Solyndra and Its Defenders
The more green energy advocates either ignore or defend what happened with Solyndra, the worse they look.
3:35 PM, Sep 19, 2011 • By MARK HEMINGWAY
Over at Reason, Tim Cavanaugh observes that the few defenses being mounted for loaning failed solar company Solyndra $535 million in stimulus funds are really, really wanting. "Democrats appear to be backing into a strategy of vilifying the company (previous efforts to blame perfidious China and wish the story into a cornfield having failed)," he writes.
Elsewhere they're just ignoring the story. Former White House chief of staff, now Chicago mayor Rahm Emanuel claims he didn't know anything about the loan, which is highly unlikely, and the fine folks at MSNBC are leaning forward so far that they're falling down on the job. Over the weekend, it was observed that in the over two weeks since the company went belly-up, taking all that taxpayer cash with them, there hasn't been one mention of the scandal on any of the cable news network's primetime programs.
Still, the award for most obdurate defender of Solyndra has to go to Time's Michael Grunwald. Grunwald, you might recall, was responsible for this less-than-prescient defense of the Solyndra loan this past July:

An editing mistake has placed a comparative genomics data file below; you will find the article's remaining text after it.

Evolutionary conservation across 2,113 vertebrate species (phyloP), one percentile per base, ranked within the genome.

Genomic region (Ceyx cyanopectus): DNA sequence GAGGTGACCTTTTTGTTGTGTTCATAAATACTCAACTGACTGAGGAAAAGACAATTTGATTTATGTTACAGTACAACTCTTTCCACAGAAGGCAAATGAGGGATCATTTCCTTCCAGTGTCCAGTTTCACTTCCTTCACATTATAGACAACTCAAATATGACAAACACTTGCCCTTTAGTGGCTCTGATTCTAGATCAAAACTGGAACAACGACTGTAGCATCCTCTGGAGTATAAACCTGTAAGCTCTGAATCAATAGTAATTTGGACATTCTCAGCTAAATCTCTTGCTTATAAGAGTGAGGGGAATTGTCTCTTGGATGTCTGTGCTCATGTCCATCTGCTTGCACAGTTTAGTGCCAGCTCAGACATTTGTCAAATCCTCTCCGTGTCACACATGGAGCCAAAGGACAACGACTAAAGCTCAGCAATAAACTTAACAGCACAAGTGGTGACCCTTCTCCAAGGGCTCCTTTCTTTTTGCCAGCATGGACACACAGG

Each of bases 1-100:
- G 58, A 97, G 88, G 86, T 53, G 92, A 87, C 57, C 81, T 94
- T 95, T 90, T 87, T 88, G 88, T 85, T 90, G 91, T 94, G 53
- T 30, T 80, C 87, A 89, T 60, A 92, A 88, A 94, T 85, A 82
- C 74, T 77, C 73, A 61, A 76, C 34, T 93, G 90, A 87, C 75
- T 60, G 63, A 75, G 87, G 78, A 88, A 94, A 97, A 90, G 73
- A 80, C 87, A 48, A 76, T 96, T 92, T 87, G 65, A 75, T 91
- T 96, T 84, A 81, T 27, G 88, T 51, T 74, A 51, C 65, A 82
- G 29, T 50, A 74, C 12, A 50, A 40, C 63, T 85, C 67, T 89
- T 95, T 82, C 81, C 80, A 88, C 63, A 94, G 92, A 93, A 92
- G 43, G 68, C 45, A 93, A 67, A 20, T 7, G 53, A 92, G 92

Oops. In fairness to Grunwald, he later served himself some crow -- see "Department of I’m an Idiot: A Solar Company Goes Bust." That was big of him, but as of a few days ago, he was still defending the loan program that responsible for this debacle. "I doubt the facts are going to matter much now that Republicans have latched onto the Solyndra solar 'scandal,' and even if they did matter, I’d be the wrong guy to defend the Obama administration (and some of the world’s top venture capitalists) for making the same honest mistake I made," he wrote last week.
Yes, he really did put scare quotes around the word "scandal." One of the President's major fundraisers, George Kaiser, was one of the biggest investors in the company, and the government restructured the loan earlier this year to prioritize the billionaire fundraiser over taxpayers -- but who says we have a "scandal" on our hands?